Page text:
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Crop Science Abstract -

Regeneration of Germplasm Samples: Wild Versus Cultivated Plant Species

 

This article in CS

  1. Vol. 37 No. 1, p. 7-13
     
    Received: Dec 18, 1995


    * Corresponding author(s): tonybr@pican.pi.csiro.au
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doi:10.2135/cropsci1997.0011183X003700010002x
  1. A. H. D. Brown ,
  2. C. L. Brubaker and
  3. J. P. Grace
  1. Centre for Plant Biodiversity Research, CSIRO Division of Plant Industry, GPO Box 1600, Canberra ACT 2601 Australia

Abstract

Abstract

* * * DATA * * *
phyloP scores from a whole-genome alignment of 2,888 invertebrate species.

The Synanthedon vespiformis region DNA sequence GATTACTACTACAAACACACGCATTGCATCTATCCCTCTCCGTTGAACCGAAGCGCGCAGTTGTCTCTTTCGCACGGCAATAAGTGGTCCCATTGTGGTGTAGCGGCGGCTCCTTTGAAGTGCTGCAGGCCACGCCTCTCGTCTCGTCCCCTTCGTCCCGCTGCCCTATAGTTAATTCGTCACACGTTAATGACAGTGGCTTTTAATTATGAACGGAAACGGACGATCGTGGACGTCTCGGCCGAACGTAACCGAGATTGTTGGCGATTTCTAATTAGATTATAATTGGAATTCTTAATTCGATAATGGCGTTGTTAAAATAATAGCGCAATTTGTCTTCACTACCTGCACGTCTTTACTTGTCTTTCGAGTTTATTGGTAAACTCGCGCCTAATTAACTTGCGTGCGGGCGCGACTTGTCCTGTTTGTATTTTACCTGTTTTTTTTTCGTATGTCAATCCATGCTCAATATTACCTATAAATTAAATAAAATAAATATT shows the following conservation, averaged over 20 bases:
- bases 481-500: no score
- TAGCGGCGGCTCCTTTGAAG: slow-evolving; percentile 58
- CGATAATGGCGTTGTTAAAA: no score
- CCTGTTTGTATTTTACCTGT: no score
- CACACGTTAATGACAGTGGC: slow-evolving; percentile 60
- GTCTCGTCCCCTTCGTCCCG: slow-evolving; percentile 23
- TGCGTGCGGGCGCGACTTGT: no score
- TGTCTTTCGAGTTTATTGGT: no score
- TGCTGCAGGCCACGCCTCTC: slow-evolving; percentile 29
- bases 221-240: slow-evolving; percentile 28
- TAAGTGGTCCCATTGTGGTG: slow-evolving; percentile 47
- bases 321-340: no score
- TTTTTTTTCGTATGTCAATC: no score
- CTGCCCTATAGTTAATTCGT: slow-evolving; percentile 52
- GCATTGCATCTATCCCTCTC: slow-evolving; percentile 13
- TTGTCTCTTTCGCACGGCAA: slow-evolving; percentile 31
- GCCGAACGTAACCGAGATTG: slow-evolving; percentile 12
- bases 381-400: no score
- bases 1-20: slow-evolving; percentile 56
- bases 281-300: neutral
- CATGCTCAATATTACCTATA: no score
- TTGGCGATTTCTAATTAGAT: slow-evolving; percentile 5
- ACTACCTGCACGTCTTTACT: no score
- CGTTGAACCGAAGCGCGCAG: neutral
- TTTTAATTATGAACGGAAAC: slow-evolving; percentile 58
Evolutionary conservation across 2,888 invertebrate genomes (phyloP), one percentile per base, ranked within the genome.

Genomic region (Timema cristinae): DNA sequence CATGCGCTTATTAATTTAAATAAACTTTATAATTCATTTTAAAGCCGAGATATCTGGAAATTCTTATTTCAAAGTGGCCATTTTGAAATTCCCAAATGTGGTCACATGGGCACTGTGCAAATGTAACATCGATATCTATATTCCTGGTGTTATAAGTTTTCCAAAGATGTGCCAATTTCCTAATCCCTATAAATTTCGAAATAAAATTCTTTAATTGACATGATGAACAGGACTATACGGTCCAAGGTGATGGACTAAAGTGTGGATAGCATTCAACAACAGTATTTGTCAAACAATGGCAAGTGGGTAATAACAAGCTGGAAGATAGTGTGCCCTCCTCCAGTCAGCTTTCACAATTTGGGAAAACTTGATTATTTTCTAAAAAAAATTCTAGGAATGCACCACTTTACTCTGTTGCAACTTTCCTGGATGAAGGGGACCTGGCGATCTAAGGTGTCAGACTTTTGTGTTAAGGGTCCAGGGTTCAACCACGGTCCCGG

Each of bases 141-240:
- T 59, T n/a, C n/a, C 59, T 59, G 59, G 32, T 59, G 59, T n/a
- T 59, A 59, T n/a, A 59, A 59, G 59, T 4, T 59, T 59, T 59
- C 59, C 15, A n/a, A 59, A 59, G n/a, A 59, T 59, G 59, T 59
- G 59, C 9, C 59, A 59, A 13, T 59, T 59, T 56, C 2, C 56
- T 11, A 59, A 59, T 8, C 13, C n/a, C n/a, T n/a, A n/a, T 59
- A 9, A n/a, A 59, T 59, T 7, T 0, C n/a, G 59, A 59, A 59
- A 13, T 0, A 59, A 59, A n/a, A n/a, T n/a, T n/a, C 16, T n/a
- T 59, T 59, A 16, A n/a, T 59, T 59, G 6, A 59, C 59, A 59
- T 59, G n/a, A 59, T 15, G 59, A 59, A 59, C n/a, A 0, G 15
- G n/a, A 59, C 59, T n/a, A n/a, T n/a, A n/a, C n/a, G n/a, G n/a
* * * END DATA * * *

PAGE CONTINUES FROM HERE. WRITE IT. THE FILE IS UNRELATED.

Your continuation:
The growth in size and species diversity of germplasm collections held around the world has led to several managerial problems. For dealing with the increasing size of collections, the “core collection” offers one strategy. However, the problems of managing increasing species diversity are only just emerging, particularly in the germplasm collections of wild species. Wild collections encompass those of forest trees, forage plants, medicinal and industrial plants, the wild relatives of cultivated plants, and plant species designated as endangered. Regenerating such collections is a particular problem. In all cases, the accessions of wild species are generally more costly to regenerate than those of cultivated species. This is because of their life history, breeding system, genetic structure, ecology, and lack of domestication. Indeed it is worth asking why bother to regenerate wild accessions at all, and instead rely on resampling conserved sources in situ, or on frozen DNA libraries, or both. Modern empirical studies of the population genetics of wild populations focus on host-pathogen coevolution, spatial subpopulation structure and dynamics, restricted sampiing strategies, breeding system variation, and colonizing history and molecular divergence and phylogeny. Each of these topics has important lessons for the optimum prioritizing of accessions, or the best methods of their regeneration. Optimum regeneration of wild species requires a clear definition of objectives and priorities among accessions, monitoring of mating system and genetic structure, maintenance of accession purity and associated passport data, and biologically realistic and flexible guidelines for sample size.

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